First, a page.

Wedding Vows for Hard of Hearing People

Gael Hannan
July 31, 2012

What happens if the groom says “I Do,” and the bride says “Pardon?” 

If you don’t hear your partner’s wedding vows, are you legally married?

Some people dismiss a marriage certificate as just another piece of paper that has no bearing on the quality or substance of a committed relationship. That may be true for some folks, but I believe that for a person with hearing loss, this piece of paper is vital, a signed document that testifies to the ceremony being fully and properly completed. A hard of hearing person might assume that a spouse’s kiss means that the minister just said, “I now pronounce you Mrs. and Mr.” when in fact the almost-husband or wife might be jumping the gun, anxious to be finished with the legalities and be started with the fun stuff!

This past weekend, against the stunning backdrop of British Columbia’s lakes and mountains, my husband’s daughter was married in a beautiful outdoor ceremony.  And by this I mean visually beautiful, because I actually didn’t hear much of the spoken bits.

Although sitting in the front row, throughout the ceremony I looked at the back of my stepdaughter’s head, with only a half-view of my new son-in-law’s face. This made speechreading difficult. To compound my problems, there was no amplification and because the bride and groom were both emotional, nervous, and being watched by 150 people, their voices were softer than usual.

But I got lucky with the female celebrant, whose powerful voice carried across the lake and into the echoing mountains.  I could hear her voice and read her lips, and the ceremony’s words were as beautiful as the young people being married. I was hoping she might also recite Katie and Bryan’s vows  for them, but they chose the traditional route of expressing their own feelings, in their own words, and using their own voices.  But, lucky me again – at the appropriate time, the celebrant handed them their written vows to hold as a safeguard against any unexpected, embarrassing memory lapses. I plan to ask for a print or email copy of their vows when they return from their honeymoon.

Thinking back, printed vows would have been a good idea for my own wedding.  I’ve often written about how my husband proposed to me when my hearing aids were not in place, and I was just barely enough awake to read the marriage proposal on his lips.  But several months later, we were married.  Everything went well (I did not bluff once), until we came to the vows.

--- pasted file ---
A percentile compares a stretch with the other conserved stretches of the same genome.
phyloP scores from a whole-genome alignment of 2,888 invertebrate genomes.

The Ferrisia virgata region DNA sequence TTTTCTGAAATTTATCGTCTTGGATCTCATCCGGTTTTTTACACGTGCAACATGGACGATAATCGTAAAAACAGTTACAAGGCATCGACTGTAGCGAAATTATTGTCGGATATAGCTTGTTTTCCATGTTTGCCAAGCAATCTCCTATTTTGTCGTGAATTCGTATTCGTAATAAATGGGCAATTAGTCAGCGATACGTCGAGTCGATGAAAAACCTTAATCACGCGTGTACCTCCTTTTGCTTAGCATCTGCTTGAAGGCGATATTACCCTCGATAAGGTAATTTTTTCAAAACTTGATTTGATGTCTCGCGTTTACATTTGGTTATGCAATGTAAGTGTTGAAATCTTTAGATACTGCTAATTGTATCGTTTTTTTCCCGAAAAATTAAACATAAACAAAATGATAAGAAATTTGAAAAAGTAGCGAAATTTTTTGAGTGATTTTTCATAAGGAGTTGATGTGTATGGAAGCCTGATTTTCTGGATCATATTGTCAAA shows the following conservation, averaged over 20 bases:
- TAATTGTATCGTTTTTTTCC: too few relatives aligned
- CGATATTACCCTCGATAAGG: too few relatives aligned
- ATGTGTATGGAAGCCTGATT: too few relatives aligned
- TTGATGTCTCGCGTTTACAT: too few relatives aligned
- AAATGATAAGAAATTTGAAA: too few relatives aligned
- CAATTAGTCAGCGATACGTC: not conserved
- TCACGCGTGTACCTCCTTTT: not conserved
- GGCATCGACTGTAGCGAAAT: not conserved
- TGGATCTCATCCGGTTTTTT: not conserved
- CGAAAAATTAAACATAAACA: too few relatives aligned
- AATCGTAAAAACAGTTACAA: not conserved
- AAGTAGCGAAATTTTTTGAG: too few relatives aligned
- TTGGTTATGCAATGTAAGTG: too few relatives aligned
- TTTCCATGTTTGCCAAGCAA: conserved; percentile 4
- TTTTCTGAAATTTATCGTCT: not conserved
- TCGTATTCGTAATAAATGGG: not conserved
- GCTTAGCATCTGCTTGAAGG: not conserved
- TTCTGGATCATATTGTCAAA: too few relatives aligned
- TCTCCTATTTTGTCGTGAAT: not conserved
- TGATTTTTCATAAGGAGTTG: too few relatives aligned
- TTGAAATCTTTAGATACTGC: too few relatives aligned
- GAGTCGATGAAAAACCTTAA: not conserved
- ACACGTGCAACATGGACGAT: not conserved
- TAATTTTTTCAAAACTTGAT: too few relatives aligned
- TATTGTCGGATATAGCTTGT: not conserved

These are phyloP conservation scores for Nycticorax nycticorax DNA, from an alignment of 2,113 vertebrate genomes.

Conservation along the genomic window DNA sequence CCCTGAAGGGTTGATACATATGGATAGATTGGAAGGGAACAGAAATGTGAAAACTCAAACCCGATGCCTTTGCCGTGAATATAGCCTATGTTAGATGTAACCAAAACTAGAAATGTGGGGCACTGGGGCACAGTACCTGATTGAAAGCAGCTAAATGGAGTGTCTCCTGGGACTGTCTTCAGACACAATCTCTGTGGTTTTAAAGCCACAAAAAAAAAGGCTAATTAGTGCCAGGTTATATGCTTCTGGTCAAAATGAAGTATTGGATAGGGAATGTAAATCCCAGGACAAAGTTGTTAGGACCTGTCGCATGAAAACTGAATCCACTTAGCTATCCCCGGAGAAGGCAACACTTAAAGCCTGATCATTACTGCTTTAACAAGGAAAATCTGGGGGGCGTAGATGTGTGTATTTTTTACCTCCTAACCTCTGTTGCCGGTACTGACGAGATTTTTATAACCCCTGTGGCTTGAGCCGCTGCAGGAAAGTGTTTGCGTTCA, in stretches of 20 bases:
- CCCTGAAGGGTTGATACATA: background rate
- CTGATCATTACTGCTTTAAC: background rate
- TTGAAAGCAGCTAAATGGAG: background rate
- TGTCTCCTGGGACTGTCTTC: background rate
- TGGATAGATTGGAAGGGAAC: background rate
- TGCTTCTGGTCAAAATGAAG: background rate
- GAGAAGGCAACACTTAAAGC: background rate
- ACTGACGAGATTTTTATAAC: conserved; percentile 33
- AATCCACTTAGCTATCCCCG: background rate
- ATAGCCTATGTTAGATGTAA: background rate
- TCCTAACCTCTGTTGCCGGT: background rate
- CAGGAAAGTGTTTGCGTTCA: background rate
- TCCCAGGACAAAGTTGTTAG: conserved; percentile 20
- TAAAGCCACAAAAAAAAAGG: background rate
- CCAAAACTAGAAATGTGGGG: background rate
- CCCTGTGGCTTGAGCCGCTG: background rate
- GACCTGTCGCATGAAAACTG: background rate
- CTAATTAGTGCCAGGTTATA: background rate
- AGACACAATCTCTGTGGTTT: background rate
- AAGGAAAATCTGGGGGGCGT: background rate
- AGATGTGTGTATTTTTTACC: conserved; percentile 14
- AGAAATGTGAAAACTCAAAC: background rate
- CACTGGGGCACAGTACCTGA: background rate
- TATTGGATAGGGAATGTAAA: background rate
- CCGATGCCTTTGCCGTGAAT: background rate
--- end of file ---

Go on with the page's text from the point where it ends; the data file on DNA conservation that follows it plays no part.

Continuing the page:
We had written our own vows, in private, to be delivered to each other at the ceremony.  Turns out both of us had practiced our short speeches on the same person – Doug’s then-10-year old daughter Katie (the current honeymooner).  When it came time to expressing his words of love and commitment, Doug took my hands and looked in my eyes. He said, “Gael, I’m…..”

His voice trailed off. He looked out the window, away from me and away from the gathered assembly. It’s not that I couldn’t hear him, he just wasn’t saying anything! I suppose his mind went blank from the stress. After what seemed like a lifetime, and a few increasingly violent hand squeezes from me, Doug managed to choke out something, although I couldn’t quite get all the words. Later, at dinner, little Katie very kindly recited her father’s entire wedding vows to me.  It’s somewhat odd, but very sweet, to have a 10-year-old look you in the eye and say, “Gael, I’m in love with you.”  

We were married several years prior to my immersion into hearing loss advocacy. But if I had known then what I know now, this is how we could have created a communication-accessible wedding for ourselves, guests and family members:

  • Itinerary of the days’ festivities
  • Wedding ceremony agenda, including names of the all the key players. While I would not include the actual vows, I would offer: ‘Written version of vows emailed upon request”
  • Real-time captioning of the wedding ceremony and reception speeches
  • Amplification, room loop and FM systems
  • Free batteries as guest wedding favors

Believe me, I have no intention of marrying for a second time, but it’s nice to know that I’m prepared, just in case.

  1. Gael – I love your suggestions. So many of us can’t hear everything spoken at weddings because of dim lights (so much for lip reading), the loud background pianist/organist/soloist/CD music competing with the audience’s oohs and ahhs, and the monotone and whispered recitation of vows. This would make a great reality show: “Bride Misses Cue to Say ‘I Do.'” Congratulations to you, your family, and the new bride!

  2. Gael this was wonderful. Would to God that all ceremonies have printed programs. two years ago, we attended the wedding of a dear young friend in the cathedral (with soearing ceiling, stone walls & pillars, etc.) & no sign of assistive hearing devices, nobody to ask. Needless to say, I might as well have stayed home. Now, in 3 months, her father (who is like our son) will be ordained deacon in the same cathedral. I have checked out the website, no mention of any handicapped access, although there is an elevator for wheelchair access. I have sent an email to the rector inquiring about & suggesting a hearing loop. At least in our local parish we have an FM (less than satisfactory) system.

  3. When my son Matthew was married…The brides family all knew that I have a hearing loss. The brides grandmother, was the Wedding Planner; set the wedding up.
    It was in the brides mother and fathers back yard. the grand mother had the Bishop stand sideways and the bride and groom were almost facing the audience.
    I could see there faces well and read there lips…I can still remember the bishops sermon..about how important trust and communicatio is in marraige.

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